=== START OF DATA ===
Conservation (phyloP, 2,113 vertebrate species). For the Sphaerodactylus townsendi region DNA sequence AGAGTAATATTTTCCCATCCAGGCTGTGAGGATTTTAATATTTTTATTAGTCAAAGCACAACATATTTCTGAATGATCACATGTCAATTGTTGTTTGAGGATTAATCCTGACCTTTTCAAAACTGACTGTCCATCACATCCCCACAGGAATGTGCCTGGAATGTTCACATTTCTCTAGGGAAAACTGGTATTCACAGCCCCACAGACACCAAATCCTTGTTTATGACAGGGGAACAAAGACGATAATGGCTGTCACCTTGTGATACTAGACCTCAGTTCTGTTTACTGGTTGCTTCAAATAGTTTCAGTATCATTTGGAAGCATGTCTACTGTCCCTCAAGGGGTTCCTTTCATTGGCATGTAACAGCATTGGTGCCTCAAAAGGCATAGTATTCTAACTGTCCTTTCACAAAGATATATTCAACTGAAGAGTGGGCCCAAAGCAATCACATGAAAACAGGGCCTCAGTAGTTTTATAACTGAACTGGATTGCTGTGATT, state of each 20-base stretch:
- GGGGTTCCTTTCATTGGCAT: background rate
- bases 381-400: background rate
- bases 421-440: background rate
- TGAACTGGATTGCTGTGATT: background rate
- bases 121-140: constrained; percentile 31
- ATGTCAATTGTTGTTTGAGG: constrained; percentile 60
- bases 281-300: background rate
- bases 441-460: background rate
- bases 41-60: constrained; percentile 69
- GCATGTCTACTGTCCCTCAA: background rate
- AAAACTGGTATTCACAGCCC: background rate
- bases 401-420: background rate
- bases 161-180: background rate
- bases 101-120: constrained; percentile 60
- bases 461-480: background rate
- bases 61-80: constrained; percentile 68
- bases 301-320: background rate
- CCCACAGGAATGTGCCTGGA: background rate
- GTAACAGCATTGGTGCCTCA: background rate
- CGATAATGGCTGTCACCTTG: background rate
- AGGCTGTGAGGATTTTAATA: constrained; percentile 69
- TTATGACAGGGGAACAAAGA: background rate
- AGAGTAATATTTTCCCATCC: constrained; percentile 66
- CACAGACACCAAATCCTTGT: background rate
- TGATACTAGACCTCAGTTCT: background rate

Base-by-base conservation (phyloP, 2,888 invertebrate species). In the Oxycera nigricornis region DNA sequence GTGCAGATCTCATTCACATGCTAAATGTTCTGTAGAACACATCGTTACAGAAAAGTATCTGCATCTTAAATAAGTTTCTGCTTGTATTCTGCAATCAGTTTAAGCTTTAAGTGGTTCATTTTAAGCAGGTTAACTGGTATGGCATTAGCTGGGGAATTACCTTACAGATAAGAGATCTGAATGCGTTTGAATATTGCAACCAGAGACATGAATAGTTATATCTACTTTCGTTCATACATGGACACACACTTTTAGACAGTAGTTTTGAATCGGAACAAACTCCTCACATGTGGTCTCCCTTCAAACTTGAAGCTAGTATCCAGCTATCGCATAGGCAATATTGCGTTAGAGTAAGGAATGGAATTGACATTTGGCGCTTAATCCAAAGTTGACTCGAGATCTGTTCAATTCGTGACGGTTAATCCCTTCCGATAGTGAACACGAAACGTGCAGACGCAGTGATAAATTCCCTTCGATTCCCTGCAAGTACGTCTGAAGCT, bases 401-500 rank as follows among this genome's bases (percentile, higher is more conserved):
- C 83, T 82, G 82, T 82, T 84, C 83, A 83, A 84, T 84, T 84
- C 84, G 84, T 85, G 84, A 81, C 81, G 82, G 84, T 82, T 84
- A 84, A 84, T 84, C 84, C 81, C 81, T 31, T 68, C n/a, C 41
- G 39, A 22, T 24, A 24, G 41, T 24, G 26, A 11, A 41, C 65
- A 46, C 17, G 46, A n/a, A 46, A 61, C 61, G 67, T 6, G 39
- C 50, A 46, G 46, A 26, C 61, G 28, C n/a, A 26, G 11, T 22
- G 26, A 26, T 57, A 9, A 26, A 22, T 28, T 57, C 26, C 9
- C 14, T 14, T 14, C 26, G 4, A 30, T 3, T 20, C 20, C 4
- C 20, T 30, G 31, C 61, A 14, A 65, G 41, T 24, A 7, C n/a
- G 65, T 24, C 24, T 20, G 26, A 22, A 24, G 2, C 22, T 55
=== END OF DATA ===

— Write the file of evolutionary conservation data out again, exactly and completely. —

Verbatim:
Conservation (phyloP, 2,113 vertebrate species). For the Sphaerodactylus townsendi region DNA sequence AGAGTAATATTTTCCCATCCAGGCTGTGAGGATTTTAATATTTTTATTAGTCAAAGCACAACATATTTCTGAATGATCACATGTCAATTGTTGTTTGAGGATTAATCCTGACCTTTTCAAAACTGACTGTCCATCACATCCCCACAGGAATGTGCCTGGAATGTTCACATTTCTCTAGGGAAAACTGGTATTCACAGCCCCACAGACACCAAATCCTTGTTTATGACAGGGGAACAAAGACGATAATGGCTGTCACCTTGTGATACTAGACCTCAGTTCTGTTTACTGGTTGCTTCAAATAGTTTCAGTATCATTTGGAAGCATGTCTACTGTCCCTCAAGGGGTTCCTTTCATTGGCATGTAACAGCATTGGTGCCTCAAAAGGCATAGTATTCTAACTGTCCTTTCACAAAGATATATTCAACTGAAGAGTGGGCCCAAAGCAATCACATGAAAACAGGGCCTCAGTAGTTTTATAACTGAACTGGATTGCTGTGATT, state of each 20-base stretch:
- GGGGTTCCTTTCATTGGCAT: background rate
- bases 381-400: background rate
- bases 421-440: background rate
- TGAACTGGATTGCTGTGATT: background rate
- bases 121-140: constrained; percentile 31
- ATGTCAATTGTTGTTTGAGG: constrained; percentile 60
- bases 281-300: background rate
- bases 441-460: background rate
- bases 41-60: constrained; percentile 69
- GCATGTCTACTGTCCCTCAA: background rate
- AAAACTGGTATTCACAGCCC: background rate
- bases 401-420: background rate
- bases 161-180: background rate
- bases 101-120: constrained; percentile 60
- bases 461-480: background rate
- bases 61-80: constrained; percentile 68
- bases 301-320: background rate
- CCCACAGGAATGTGCCTGGA: background rate
- GTAACAGCATTGGTGCCTCA: background rate
- CGATAATGGCTGTCACCTTG: background rate
- AGGCTGTGAGGATTTTAATA: constrained; percentile 69
- TTATGACAGGGGAACAAAGA: background rate
- AGAGTAATATTTTCCCATCC: constrained; percentile 66
- CACAGACACCAAATCCTTGT: background rate
- TGATACTAGACCTCAGTTCT: background rate

Base-by-base conservation (phyloP, 2,888 invertebrate species). In the Oxycera nigricornis region DNA sequence GTGCAGATCTCATTCACATGCTAAATGTTCTGTAGAACACATCGTTACAGAAAAGTATCTGCATCTTAAATAAGTTTCTGCTTGTATTCTGCAATCAGTTTAAGCTTTAAGTGGTTCATTTTAAGCAGGTTAACTGGTATGGCATTAGCTGGGGAATTACCTTACAGATAAGAGATCTGAATGCGTTTGAATATTGCAACCAGAGACATGAATAGTTATATCTACTTTCGTTCATACATGGACACACACTTTTAGACAGTAGTTTTGAATCGGAACAAACTCCTCACATGTGGTCTCCCTTCAAACTTGAAGCTAGTATCCAGCTATCGCATAGGCAATATTGCGTTAGAGTAAGGAATGGAATTGACATTTGGCGCTTAATCCAAAGTTGACTCGAGATCTGTTCAATTCGTGACGGTTAATCCCTTCCGATAGTGAACACGAAACGTGCAGACGCAGTGATAAATTCCCTTCGATTCCCTGCAAGTACGTCTGAAGCT, bases 401-500 rank as follows among this genome's bases (percentile, higher is more conserved):
- C 83, T 82, G 82, T 82, T 84, C 83, A 83, A 84, T 84, T 84
- C 84, G 84, T 85, G 84, A 81, C 81, G 82, G 84, T 82, T 84
- A 84, A 84, T 84, C 84, C 81, C 81, T 31, T 68, C n/a, C 41
- G 39, A 22, T 24, A 24, G 41, T 24, G 26, A 11, A 41, C 65
- A 46, C 17, G 46, A n/a, A 46, A 61, C 61, G 67, T 6, G 39
- C 50, A 46, G 46, A 26, C 61, G 28, C n/a, A 26, G 11, T 22
- G 26, A 26, T 57, A 9, A 26, A 22, T 28, T 57, C 26, C 9
- C 14, T 14, T 14, C 26, G 4, A 30, T 3, T 20, C 20, C 4
- C 20, T 30, G 31, C 61, A 14, A 65, G 41, T 24, A 7, C n/a
- G 65, T 24, C 24, T 20, G 26, A 22, A 24, G 2, C 22, T 55